I first developed encaustigraphics in 2011 as I was searching for a way to repurpose my drawings, photographs and paintings. I wanted a material that would transmit light, like stained glass, but that could be used with any image I chose. I had experimented with numerous types of materials and transfers, but they were either expensive, gave low-quality results, or were toxic to use.
I had experimented with encaustic painting, but while I enjoyed the process, I still felt it resulted in an opaque, traditional 2-D form. But since I had the wax, I tried using it to coat digital prints. In my first attempts, the wax actually reduced the effect of the color on the prints, leaving them paler than the originals. Then the “eureka” moment— double the prints! I printed a second copy in reverse, coated each print with wax and then gently fused them together. Voila— the first encaustigraph.
Most people who see an e*graphic creation naturally want to know what the material is and how it’s created, but first need an explanation of just what the encaustic process is. Then of course the question: “Why did you call them that?” I chose the rather formal name “encaustigraphics” to position the process as being a new member of the family of encaustic techniques. I also wanted to create commonality with other art process names like “photography,” or “serigraphy.” I call the resultant material encaustigraphs, but my more playful and easier to write name for the method and material is e*graphics, (using an asterisk rather than a hyphen). I also enjoy the additional association of “E” with the symbol for “energy” used in physics equations.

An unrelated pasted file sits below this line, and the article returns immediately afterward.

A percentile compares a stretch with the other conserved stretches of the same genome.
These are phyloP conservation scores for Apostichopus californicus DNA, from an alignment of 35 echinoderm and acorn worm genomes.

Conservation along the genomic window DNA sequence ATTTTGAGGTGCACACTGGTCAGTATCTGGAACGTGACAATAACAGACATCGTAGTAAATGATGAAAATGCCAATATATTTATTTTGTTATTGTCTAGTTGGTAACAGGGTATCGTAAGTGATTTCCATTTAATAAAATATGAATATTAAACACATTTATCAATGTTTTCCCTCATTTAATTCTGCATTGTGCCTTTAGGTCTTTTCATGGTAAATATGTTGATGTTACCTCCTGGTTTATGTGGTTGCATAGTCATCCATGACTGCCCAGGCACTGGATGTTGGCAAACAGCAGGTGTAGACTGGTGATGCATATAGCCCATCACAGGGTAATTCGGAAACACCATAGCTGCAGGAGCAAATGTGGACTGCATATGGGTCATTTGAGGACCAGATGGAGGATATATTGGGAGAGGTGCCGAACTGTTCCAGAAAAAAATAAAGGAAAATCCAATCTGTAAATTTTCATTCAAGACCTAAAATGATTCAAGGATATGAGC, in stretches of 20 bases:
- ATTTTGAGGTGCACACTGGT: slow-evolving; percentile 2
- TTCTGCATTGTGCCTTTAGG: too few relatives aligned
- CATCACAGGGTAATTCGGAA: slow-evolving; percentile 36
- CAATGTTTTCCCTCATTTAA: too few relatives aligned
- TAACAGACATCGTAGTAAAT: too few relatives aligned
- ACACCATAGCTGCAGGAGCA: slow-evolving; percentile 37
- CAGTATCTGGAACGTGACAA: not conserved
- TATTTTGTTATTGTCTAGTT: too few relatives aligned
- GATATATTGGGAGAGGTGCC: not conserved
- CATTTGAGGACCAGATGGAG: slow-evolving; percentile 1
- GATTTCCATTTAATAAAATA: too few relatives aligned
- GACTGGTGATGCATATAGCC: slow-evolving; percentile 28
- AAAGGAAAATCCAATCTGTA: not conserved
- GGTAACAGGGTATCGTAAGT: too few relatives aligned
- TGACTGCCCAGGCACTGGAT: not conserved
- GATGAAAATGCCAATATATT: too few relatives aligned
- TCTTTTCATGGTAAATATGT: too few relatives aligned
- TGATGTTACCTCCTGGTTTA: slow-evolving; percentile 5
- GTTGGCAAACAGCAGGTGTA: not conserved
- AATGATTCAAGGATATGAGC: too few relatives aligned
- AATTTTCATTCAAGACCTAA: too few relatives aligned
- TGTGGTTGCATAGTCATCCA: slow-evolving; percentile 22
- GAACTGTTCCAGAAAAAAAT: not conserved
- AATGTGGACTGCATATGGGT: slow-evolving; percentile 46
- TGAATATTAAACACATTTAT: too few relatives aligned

So, how exactly do I explain what an encaustigraph is? My short version is “a lightweight, luminously colorful sculptural material.” Going further, I can explain that the material is created using encaustic wax and digital prints, and that e*graphics are easy to make, and can be formed into 2- and 3-dimensional forms by methods both simple and complex. This site is my way of showing you what I’ve discovered over the years, and sharing my experiments with and creations using this process with you.
One of my very earliest encaustigraphic suspensions from 2012. I was immediately entranced by the material’s possibilities to transmit light and color in a very new way.